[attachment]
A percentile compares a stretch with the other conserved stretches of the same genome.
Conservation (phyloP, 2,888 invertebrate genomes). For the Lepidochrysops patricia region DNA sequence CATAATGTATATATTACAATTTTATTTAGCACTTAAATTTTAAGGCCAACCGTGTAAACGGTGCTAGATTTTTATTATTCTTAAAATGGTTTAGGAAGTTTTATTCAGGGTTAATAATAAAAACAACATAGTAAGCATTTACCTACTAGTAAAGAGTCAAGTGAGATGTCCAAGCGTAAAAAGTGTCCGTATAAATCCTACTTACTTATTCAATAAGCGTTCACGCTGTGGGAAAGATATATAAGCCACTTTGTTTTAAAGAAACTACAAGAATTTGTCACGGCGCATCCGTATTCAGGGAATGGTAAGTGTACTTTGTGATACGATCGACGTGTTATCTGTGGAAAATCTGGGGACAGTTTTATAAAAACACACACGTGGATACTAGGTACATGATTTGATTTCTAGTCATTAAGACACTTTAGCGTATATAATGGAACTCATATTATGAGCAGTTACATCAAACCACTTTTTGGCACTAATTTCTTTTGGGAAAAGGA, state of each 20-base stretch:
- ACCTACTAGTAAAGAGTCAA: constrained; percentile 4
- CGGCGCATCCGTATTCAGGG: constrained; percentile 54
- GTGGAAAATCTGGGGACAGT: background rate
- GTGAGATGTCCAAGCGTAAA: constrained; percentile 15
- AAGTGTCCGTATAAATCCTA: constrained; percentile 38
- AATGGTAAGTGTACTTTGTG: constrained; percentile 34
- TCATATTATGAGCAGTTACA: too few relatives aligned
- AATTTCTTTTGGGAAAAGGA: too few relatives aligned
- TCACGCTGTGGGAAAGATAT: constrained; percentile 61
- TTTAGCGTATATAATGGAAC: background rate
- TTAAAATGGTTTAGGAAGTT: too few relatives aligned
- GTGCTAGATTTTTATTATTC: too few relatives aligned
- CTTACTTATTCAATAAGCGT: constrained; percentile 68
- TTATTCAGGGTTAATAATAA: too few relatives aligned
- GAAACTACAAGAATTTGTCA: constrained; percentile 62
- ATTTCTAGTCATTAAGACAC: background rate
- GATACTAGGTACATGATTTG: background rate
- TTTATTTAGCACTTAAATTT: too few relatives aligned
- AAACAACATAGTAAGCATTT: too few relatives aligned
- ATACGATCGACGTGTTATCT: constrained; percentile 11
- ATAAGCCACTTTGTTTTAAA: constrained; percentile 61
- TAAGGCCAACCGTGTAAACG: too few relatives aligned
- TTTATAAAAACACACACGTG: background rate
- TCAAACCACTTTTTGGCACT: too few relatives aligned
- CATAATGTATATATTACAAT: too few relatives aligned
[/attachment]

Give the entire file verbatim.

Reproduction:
A percentile compares a stretch with the other conserved stretches of the same genome.
Conservation (phyloP, 2,888 invertebrate genomes). For the Lepidochrysops patricia region DNA sequence CATAATGTATATATTACAATTTTATTTAGCACTTAAATTTTAAGGCCAACCGTGTAAACGGTGCTAGATTTTTATTATTCTTAAAATGGTTTAGGAAGTTTTATTCAGGGTTAATAATAAAAACAACATAGTAAGCATTTACCTACTAGTAAAGAGTCAAGTGAGATGTCCAAGCGTAAAAAGTGTCCGTATAAATCCTACTTACTTATTCAATAAGCGTTCACGCTGTGGGAAAGATATATAAGCCACTTTGTTTTAAAGAAACTACAAGAATTTGTCACGGCGCATCCGTATTCAGGGAATGGTAAGTGTACTTTGTGATACGATCGACGTGTTATCTGTGGAAAATCTGGGGACAGTTTTATAAAAACACACACGTGGATACTAGGTACATGATTTGATTTCTAGTCATTAAGACACTTTAGCGTATATAATGGAACTCATATTATGAGCAGTTACATCAAACCACTTTTTGGCACTAATTTCTTTTGGGAAAAGGA, state of each 20-base stretch:
- ACCTACTAGTAAAGAGTCAA: constrained; percentile 4
- CGGCGCATCCGTATTCAGGG: constrained; percentile 54
- GTGGAAAATCTGGGGACAGT: background rate
- GTGAGATGTCCAAGCGTAAA: constrained; percentile 15
- AAGTGTCCGTATAAATCCTA: constrained; percentile 38
- AATGGTAAGTGTACTTTGTG: constrained; percentile 34
- TCATATTATGAGCAGTTACA: too few relatives aligned
- AATTTCTTTTGGGAAAAGGA: too few relatives aligned
- TCACGCTGTGGGAAAGATAT: constrained; percentile 61
- TTTAGCGTATATAATGGAAC: background rate
- TTAAAATGGTTTAGGAAGTT: too few relatives aligned
- GTGCTAGATTTTTATTATTC: too few relatives aligned
- CTTACTTATTCAATAAGCGT: constrained; percentile 68
- TTATTCAGGGTTAATAATAA: too few relatives aligned
- GAAACTACAAGAATTTGTCA: constrained; percentile 62
- ATTTCTAGTCATTAAGACAC: background rate
- GATACTAGGTACATGATTTG: background rate
- TTTATTTAGCACTTAAATTT: too few relatives aligned
- AAACAACATAGTAAGCATTT: too few relatives aligned
- ATACGATCGACGTGTTATCT: constrained; percentile 11
- ATAAGCCACTTTGTTTTAAA: constrained; percentile 61
- TAAGGCCAACCGTGTAAACG: too few relatives aligned
- TTTATAAAAACACACACGTG: background rate
- TCAAACCACTTTTTGGCACT: too few relatives aligned
- CATAATGTATATATTACAAT: too few relatives aligned